A variety of legislative acts and executive orders in the past have attempted, but failed, to protect marine ecosystems, the researchers say. A 26-year-old fisheries conservation act has not achieved its goals, and coastal communities around the nation are reeling from unemployment as a result. Related attempts to protect or set aside some marine sanctuaries are also inadequate - while 5 percent of the nation's land area is protected, less than 1/25 of one percent of U.S. territorial waters are protected, and the other 99.96 percent is in the process of being seriously degraded.

Compared to the oceans, the contrast of ecosystem health in some terrestrial parks and wilderness areas is remarkable, the researchers say - not only in the U.S. but elsewhere around the world. In South Africa at the turn of the 20th century, the land that later became Kruger National Park was home to less than a dozen elephants, only three black rhinoceros, a locally extinct population of the white rhinoceros and a degraded landscape. Today it contains about 8,000 elephants, 300 black rhinoceros, and 2,000 white rhinoceros - along with 336 species of trees, 49 species of fishes, 34 species of amphibians, 114 reptilian species, 507 bird species and 147 species of mammals. In similar fashion, the lands of the U.S. now include numerous national parks and nearly 650 wilderness areas that help protect the land, natural features, botanical richness and wildlife on about 106 million acres for the benefit and enjoyment of all Americans.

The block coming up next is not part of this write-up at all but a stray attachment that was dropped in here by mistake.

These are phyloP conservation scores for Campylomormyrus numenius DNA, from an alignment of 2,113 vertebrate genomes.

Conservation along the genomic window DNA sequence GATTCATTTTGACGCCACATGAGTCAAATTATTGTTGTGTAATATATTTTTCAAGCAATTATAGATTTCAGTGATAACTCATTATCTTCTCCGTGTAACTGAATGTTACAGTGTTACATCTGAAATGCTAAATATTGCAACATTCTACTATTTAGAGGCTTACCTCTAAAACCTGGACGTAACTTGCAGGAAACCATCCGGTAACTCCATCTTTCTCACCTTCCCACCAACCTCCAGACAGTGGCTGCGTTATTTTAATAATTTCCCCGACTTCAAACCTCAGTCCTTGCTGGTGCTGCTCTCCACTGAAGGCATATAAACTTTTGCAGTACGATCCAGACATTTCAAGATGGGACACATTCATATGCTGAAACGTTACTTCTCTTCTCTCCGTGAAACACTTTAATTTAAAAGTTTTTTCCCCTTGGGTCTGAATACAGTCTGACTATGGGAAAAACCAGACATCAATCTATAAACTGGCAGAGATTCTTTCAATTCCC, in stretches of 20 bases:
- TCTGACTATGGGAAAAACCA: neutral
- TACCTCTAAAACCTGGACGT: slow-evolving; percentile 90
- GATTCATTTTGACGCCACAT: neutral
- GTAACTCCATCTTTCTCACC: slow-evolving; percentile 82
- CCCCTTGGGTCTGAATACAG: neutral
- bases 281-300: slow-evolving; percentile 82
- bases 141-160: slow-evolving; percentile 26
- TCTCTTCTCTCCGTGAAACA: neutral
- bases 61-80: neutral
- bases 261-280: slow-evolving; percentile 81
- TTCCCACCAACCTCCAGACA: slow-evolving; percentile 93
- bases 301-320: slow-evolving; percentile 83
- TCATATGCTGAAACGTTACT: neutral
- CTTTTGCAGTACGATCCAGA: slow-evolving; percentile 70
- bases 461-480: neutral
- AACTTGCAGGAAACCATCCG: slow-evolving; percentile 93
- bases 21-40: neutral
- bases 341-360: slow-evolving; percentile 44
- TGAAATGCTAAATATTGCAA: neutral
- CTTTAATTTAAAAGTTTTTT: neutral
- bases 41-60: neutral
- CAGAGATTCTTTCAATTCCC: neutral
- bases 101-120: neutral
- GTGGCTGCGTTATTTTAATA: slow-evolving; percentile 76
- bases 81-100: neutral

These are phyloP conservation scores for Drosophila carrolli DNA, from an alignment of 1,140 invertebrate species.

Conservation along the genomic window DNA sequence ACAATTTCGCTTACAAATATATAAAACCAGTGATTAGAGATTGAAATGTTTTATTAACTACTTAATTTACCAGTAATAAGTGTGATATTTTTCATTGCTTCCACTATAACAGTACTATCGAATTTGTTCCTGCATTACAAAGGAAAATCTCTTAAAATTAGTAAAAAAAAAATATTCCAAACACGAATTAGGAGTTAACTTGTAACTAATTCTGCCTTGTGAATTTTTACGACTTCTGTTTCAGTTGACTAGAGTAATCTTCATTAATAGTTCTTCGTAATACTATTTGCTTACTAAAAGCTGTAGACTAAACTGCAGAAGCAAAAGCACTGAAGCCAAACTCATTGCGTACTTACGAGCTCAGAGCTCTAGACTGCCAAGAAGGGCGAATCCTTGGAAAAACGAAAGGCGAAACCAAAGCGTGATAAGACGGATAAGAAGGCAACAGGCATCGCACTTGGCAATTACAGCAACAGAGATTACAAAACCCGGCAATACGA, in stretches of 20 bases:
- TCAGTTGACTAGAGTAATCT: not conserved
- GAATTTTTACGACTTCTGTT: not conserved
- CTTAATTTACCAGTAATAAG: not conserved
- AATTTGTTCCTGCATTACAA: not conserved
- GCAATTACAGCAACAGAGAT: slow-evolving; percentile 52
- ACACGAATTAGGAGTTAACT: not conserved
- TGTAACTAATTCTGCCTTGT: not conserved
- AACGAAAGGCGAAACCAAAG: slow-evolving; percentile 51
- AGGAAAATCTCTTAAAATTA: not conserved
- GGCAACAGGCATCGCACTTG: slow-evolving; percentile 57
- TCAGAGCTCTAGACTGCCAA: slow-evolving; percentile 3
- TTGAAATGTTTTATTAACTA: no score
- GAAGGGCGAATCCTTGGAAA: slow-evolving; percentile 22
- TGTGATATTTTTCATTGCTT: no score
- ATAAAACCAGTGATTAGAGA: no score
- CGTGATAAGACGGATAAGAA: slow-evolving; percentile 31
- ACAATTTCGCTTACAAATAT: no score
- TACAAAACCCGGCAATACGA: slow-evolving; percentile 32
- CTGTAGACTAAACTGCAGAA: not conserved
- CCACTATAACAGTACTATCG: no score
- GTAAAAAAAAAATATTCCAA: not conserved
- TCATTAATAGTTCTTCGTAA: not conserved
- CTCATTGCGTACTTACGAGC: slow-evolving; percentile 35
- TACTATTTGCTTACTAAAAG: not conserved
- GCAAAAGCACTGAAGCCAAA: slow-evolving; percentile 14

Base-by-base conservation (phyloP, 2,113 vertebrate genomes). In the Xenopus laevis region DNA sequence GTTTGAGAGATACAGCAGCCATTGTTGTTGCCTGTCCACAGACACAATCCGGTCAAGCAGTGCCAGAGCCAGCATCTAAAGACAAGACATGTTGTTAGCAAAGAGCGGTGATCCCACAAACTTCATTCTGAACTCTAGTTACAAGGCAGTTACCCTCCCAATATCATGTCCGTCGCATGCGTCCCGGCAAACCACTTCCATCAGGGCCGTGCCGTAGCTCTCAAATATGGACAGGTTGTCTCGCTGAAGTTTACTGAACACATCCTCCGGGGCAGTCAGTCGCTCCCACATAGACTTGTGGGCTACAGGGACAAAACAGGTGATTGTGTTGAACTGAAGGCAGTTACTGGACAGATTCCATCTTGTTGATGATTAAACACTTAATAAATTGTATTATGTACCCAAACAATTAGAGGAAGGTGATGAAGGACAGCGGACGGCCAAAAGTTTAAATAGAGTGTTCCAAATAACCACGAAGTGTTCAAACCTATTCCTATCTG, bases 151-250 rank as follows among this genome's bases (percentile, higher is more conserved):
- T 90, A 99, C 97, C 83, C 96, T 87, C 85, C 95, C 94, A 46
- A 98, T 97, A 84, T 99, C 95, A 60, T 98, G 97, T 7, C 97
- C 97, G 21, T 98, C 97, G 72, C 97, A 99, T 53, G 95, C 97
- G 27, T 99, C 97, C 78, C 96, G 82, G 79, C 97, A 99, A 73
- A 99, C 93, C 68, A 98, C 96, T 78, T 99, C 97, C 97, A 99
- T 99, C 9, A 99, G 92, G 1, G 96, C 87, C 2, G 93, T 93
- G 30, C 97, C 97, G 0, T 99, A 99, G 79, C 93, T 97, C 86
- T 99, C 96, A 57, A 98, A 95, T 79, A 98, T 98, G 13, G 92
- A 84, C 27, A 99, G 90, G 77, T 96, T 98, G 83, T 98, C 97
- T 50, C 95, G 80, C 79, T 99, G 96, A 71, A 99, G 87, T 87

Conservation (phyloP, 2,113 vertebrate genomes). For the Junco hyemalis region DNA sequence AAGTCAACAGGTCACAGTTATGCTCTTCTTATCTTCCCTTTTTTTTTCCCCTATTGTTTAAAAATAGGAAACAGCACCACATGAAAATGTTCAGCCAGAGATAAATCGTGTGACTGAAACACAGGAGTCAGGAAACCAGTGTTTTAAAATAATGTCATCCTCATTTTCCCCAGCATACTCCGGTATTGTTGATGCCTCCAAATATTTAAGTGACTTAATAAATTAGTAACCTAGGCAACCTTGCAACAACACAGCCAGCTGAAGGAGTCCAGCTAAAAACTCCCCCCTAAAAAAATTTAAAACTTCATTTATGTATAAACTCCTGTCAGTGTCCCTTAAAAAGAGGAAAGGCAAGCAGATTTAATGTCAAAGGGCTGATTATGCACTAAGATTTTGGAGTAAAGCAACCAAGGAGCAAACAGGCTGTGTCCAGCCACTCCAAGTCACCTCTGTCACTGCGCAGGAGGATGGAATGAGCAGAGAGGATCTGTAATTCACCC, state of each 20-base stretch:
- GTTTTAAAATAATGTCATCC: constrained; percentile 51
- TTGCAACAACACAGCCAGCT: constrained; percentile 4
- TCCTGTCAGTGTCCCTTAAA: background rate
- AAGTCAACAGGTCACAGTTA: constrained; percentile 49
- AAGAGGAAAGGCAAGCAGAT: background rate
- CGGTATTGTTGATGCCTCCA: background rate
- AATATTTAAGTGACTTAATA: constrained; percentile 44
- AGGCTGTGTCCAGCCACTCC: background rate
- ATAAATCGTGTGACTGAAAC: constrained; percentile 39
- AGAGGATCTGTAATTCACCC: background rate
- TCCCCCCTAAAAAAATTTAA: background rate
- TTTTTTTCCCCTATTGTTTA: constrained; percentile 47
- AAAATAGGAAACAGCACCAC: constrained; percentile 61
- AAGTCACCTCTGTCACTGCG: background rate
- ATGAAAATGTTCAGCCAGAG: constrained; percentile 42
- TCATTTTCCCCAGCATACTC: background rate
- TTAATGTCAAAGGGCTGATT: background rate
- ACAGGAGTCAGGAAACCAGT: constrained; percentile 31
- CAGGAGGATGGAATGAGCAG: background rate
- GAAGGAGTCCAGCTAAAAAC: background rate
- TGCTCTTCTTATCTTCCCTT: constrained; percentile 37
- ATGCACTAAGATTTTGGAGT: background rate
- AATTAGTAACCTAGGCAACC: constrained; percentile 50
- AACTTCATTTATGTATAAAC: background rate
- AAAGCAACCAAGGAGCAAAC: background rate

The formation of more marine reserves could be an important step in the oceans towards the same type of ecosystem protection that already exists on land, says Lubchenco, who is a distinguished professor of zoology at OSU.

Such reserves could protect habitats and restore populations of species, allowing individuals to grow to the larger sizes that can produce enormous numbers of offspring. "Spillover" of species from healthy reserves often helps to restore depleted fisheries elsewhere, and can work in tandem with enlightened fisheries management in all marine waters to achieve significant improvements.

In these new initiatives, Oregon could be a key player, the scientists say. Both its overall and coastal population are growing faster than the national average, placing ever-increasing pressure on marine resources. And state residents also may appreciate the broader value of an unspoiled natural environment - while commercial fishing and processing in Oregon generated $147 million in income in one recent year, an estimated $5.5 billion was generated from tourist expenditures.

"Other states are watching," Lubchenco said in the report. "If Oregon, long considered a leader in natural resource stewardship in this country, does not take full advantage of what marine reserves can offer, what can we expect from other states in regards to ocean stewardship? What will this mean for our national commitment to marine reserves, to an ocean ethic?"

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Jane Lubchenco, 541-737-5337